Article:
Audrey Block of Block’s Bagels is a good example. She never approved of my crazy mohawk or weird hair color, and made no bones about telling me so. She most liked the more carefully coiffed girls from Walnut Ridge High School who lived closer by. Probably because I was less presentable than these girls, Audrey had me come in to work at an ungodly hour, 6:30 a.m., to help the bakers take bread out of the ovens and pack it for delivery. Working with bakers is tough. They are an unforgiving lot, and I don’t think that they were very happy to be working with a little punk rock girl like me. I have never been quick in the morning, but this job made a keen set of reflexes absolutely necessary.

When you have hot loaves of bread being gunned your way by grumpy flour-covered men twenty years older than you, being light on your feet is a must. There are important people out there waiting for bread, and getting their order right is priority one. Being directly in the line of fire, I learned quickly. This was character-building at its best, both because of having to get up so early and because of not being cut any slack. Today, when I go into Block’s with my two kids, Audrey is always amazed that by all outward appearances I turned out normal, and she makes sure I know it. My kids have no idea what she is talking about and just think she’s a very opinionated grandmotherly figure.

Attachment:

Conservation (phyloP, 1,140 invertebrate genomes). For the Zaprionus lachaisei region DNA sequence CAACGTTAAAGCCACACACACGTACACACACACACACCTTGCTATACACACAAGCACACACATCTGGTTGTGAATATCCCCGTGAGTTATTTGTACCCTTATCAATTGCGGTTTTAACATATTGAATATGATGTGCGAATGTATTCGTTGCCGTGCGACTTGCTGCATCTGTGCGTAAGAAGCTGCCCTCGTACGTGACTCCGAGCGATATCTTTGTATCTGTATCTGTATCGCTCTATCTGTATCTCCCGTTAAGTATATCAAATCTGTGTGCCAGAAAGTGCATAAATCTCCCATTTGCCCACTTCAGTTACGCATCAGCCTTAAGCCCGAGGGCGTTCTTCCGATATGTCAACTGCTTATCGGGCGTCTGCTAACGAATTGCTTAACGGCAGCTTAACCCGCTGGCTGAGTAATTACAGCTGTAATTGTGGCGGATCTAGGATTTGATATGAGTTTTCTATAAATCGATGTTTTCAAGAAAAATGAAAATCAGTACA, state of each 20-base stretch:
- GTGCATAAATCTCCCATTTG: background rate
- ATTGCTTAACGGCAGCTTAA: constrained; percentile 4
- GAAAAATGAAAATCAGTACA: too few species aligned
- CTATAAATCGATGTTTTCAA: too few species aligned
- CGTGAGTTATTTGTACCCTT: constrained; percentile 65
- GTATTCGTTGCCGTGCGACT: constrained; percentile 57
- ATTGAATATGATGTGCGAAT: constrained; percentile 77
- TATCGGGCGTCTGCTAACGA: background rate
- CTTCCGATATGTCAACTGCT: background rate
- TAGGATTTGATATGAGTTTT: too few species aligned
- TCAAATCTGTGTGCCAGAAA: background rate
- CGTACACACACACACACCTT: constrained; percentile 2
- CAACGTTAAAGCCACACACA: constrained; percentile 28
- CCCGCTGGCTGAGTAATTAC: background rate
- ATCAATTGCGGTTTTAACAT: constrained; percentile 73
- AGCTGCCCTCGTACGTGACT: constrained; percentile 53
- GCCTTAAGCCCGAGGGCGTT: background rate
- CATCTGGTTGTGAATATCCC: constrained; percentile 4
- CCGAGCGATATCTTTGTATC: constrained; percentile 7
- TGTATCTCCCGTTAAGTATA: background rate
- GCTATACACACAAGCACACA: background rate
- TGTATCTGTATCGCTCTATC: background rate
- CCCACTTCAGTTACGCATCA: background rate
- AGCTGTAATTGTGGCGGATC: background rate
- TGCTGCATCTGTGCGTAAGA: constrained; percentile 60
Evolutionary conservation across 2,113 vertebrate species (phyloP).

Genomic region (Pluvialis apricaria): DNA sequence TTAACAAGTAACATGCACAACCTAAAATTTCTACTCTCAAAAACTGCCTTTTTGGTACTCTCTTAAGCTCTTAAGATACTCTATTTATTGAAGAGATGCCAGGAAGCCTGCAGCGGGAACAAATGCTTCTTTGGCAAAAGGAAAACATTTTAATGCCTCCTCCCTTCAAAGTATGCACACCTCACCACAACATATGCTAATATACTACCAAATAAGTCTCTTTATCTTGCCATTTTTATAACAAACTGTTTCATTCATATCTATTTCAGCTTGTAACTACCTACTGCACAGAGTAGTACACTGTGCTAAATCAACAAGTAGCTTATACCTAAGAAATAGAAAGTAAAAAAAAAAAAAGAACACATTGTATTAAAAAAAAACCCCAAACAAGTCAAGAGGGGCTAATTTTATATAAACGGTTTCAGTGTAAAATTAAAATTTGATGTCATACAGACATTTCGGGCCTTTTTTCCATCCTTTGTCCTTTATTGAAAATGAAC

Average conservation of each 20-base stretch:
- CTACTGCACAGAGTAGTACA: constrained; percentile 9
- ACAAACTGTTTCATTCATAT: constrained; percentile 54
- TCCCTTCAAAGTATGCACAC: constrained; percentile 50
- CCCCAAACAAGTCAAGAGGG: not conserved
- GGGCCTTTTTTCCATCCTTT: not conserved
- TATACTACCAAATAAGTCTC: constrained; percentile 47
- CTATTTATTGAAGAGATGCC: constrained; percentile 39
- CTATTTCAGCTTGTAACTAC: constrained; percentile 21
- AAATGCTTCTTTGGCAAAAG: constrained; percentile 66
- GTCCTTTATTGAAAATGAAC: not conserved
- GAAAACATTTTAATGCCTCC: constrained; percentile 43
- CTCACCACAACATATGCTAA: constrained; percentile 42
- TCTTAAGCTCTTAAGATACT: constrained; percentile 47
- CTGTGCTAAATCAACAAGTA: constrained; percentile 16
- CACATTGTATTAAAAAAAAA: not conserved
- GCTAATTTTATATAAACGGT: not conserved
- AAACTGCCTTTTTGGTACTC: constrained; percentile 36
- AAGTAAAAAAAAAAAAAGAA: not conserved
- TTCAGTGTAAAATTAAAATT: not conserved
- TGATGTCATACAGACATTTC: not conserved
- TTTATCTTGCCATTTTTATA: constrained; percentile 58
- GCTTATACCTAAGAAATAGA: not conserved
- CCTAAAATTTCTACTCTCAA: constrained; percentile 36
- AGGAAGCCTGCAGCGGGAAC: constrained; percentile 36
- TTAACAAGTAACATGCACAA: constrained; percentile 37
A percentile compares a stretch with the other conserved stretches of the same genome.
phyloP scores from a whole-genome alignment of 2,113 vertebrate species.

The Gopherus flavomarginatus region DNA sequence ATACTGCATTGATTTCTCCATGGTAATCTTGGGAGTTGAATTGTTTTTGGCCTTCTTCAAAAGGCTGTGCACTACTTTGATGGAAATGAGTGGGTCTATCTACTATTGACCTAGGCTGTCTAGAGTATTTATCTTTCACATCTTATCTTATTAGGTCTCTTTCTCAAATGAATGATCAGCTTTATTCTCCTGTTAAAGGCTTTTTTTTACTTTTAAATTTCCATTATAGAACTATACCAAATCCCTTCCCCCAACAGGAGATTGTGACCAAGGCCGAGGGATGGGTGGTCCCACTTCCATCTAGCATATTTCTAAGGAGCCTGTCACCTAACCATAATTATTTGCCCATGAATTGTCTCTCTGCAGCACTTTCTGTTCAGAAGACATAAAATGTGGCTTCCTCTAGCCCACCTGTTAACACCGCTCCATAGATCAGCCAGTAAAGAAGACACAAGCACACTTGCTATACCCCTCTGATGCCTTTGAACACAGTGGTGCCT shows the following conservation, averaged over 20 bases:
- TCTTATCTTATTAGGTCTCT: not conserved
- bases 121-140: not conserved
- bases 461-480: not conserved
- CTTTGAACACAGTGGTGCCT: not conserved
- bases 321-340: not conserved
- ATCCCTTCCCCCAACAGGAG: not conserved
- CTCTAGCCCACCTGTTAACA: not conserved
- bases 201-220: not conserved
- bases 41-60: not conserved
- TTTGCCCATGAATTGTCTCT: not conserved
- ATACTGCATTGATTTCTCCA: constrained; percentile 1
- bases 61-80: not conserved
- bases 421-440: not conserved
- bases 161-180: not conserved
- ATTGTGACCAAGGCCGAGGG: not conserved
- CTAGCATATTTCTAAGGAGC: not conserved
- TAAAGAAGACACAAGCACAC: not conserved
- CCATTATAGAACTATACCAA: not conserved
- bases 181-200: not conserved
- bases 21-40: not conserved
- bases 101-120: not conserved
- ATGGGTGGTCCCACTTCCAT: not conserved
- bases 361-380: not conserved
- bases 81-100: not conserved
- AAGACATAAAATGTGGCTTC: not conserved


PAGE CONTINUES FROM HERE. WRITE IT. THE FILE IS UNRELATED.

Another common theme among my favorite leadership styles is this: We will teach you how to do it right, but if you want to put your own, individual stamp on the work–if it means adding quality that keeps people coming back–then be our guest. Even more: If you have a personality, please let it be known. It makes working here funner, and it makes our unique approach to service stand out in people’s minds. When waiting on people, throw some personality into it. For goodness’ sakes, don’t be shy. Feel free to give people a hard time if they can take it. They’ll remember you for engaging them in the sales process.

Katzinger‘s is probably the best case in point. This deli is anti-flair (ever seen Office Space?) but pro-individuality. Diane Warren ruled (and continues to rule) the roost. She’s small but mighty. All cheese had to be labeled with a hand-made sign, faced appropriately and wrapped so tightly that customers had a clear view of the goods. There is a special deli secret to doing this, so that you cannot even tell that the cheese has been wrapped.